Friday, 29 August 2008

Boredom - The Root To All Evil?

It’s said that money’s the root to all evil but I personally think boredom has one up on the dosh. When people are bored, all sorts of trouble occurs.

Unfortunately, what we’ve created is a society of boredom and THAT, in my opinion, is what needs to be addressed because I really can’t see crime figures falling otherwise.

We think we’re lucky these days because we have all sorts of entertainment laid on for us in order to prevent boredom but the truth is, unless we actually use our imaginations and get out there and do stuff for ourselves, boredom will continue to reign. Computers, Tvs, games consoles and the likes, they all take away a huge part of our ability to be spontaneous and imaginative. I mean, we’re even lured into thinking that social networking sites like ‘Facebook’ and ‘MySpace’ will keep us connected with our friends, when in reality we’d be far better off actually going out and spending quality time with those friends instead of sending them silly, meaningless messages and ‘gifts’ through a website.

When it comes to fashion we’re told that this season we should be wearing this or that. Follow the trends and end up looking like everybody else - how boring is that? It certainly doesn’t take much imagination to dress well when we let others dictate our wardrobes.

Walk through just about any town these days and they’ll all pretty much look the same. Whereas once there was a diversity of small, local shops, these days the majority of shops are part of huge chains and all look the same. W.H. Smith, Woolworths, HMV, McDonalds, Greggs the bakers, New Look, BHS, Domino’s Pizza, Subway, River Island, Evans, and so forth - if you've seen them in one town, you've seen them in them all. They look the same and they sell exactly the same things. Even charity shops have a ‘corporate identity’ these days.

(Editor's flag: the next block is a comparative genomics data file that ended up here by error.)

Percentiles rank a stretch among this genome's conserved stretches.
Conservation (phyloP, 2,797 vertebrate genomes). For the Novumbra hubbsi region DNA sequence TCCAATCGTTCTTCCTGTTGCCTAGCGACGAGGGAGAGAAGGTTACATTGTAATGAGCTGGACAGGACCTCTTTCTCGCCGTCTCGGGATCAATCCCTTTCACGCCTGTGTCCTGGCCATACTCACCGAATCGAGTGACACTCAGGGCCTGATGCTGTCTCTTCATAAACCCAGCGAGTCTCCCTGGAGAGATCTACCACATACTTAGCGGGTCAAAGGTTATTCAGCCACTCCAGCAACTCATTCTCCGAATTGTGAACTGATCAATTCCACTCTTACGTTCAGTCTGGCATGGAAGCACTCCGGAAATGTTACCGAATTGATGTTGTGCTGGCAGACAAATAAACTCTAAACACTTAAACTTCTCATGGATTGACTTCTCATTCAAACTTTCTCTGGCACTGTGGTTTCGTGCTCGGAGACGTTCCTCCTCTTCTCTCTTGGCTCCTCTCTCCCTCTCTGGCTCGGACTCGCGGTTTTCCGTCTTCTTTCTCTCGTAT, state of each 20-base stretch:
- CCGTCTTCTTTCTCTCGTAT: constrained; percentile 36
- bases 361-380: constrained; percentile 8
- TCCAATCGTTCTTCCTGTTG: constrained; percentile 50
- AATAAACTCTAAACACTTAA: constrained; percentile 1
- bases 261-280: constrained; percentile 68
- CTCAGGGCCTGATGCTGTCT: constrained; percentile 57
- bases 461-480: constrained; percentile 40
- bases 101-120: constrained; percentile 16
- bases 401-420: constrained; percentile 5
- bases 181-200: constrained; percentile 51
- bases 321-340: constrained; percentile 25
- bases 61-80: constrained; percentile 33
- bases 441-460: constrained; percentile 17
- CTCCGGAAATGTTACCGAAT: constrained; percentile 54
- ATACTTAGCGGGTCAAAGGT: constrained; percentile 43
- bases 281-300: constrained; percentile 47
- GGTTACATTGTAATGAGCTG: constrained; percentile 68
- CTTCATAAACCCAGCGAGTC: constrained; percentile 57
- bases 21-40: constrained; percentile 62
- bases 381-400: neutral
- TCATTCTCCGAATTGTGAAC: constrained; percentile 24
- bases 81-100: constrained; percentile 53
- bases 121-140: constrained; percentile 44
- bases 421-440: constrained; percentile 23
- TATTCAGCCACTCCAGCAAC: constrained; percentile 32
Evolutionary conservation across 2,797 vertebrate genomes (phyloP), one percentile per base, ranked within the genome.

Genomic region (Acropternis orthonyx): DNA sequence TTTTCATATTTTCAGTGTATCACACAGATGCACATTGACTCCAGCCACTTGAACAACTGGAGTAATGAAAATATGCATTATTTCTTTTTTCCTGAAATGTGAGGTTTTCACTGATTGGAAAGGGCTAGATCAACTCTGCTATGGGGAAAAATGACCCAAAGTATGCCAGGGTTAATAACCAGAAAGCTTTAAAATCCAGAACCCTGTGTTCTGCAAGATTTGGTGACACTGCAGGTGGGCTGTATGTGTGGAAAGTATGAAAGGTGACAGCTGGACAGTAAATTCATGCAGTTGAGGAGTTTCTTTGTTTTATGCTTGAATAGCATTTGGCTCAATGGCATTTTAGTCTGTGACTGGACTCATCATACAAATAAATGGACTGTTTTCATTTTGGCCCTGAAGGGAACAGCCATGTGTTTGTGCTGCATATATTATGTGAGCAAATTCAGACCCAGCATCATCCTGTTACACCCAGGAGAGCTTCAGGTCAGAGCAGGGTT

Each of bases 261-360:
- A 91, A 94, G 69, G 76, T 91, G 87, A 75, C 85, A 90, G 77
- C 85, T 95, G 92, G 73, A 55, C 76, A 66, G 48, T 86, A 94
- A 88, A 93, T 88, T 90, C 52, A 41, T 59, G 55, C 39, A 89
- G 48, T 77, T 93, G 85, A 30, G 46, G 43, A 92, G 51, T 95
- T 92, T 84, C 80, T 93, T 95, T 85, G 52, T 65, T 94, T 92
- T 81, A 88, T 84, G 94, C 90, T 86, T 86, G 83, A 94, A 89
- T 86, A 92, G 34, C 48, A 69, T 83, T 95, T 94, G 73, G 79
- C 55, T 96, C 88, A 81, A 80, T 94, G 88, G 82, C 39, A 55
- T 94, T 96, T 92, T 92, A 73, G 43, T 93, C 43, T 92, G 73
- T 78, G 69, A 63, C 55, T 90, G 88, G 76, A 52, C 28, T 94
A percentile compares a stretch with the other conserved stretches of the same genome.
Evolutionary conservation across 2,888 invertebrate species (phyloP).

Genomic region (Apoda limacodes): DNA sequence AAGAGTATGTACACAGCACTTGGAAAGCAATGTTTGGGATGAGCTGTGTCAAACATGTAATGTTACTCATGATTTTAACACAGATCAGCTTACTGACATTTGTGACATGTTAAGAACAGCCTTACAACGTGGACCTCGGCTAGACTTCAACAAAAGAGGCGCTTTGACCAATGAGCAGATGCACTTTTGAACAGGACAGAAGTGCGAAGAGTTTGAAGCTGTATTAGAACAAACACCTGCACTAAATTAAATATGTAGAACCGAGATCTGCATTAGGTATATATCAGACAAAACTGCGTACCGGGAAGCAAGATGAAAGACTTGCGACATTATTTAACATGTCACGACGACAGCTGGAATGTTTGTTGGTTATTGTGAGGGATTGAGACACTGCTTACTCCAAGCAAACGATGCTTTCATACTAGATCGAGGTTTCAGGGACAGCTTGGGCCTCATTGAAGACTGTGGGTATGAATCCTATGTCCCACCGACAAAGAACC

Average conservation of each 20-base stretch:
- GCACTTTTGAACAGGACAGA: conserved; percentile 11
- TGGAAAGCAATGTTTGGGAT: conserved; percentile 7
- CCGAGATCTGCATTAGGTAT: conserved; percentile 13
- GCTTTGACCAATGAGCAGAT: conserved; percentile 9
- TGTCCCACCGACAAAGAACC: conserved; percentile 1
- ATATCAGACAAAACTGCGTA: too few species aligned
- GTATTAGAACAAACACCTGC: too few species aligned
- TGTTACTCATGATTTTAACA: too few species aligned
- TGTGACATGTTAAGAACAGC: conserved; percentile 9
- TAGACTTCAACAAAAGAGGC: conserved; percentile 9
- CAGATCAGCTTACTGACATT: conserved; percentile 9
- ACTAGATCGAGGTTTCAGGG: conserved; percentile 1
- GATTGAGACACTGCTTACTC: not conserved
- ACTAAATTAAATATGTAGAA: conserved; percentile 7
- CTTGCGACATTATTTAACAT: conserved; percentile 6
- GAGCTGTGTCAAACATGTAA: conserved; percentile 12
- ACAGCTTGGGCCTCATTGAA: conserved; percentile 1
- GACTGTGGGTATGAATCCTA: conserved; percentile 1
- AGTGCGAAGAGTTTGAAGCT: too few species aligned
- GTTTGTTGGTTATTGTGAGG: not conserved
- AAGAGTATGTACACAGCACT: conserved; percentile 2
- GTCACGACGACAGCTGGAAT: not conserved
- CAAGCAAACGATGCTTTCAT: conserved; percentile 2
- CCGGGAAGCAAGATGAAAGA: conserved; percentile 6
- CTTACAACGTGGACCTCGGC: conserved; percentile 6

Any large town has its share of housing estates where each house is exactly like the next - if you've seen one Barrett's home you've seen all of those too! What's worse, these days even the front gardens are less likely to have individual flair because boundry markers in the form of low fences and hedges are often banned on new estates. Open plan is the 'in thing' with just a patch of lawn and a driveway, each and every one of them pretty much the same. When it comes to interiors we're told which colours we should decorate with this year in order to be 'hip' and appear 'successful'. How boring and unimaginative!

A huge percentage of our jobs are automated to the point where we perform them in an almost robotic like manner, from the check-out people at Tesco and those working on factory production lines to the ‘cooks’ at McDonalds and those working in call centres. Mind numbing work that leaves us looking elsewhere for ‘happiness’, usually by spending the money we’ve earned through the work that caused our boredom in the first place.

When people are bored, they have a greater tendency to do anything to break the monotony, whether it’s something relatively innocent like throwing paper balls at their fellow workmates or something far worse, like turning to drugs and alcohol or hanging about on street corners looking for ‘a laugh’, although often their idea of a laugh is at the expense of somebody else. Violence often stems from boredom, too.

We don’t even really need to think that much anymore. We’re governed by countless rules and regulations that do our thinking for us, leaving us without the need for personal responsibility through common sense.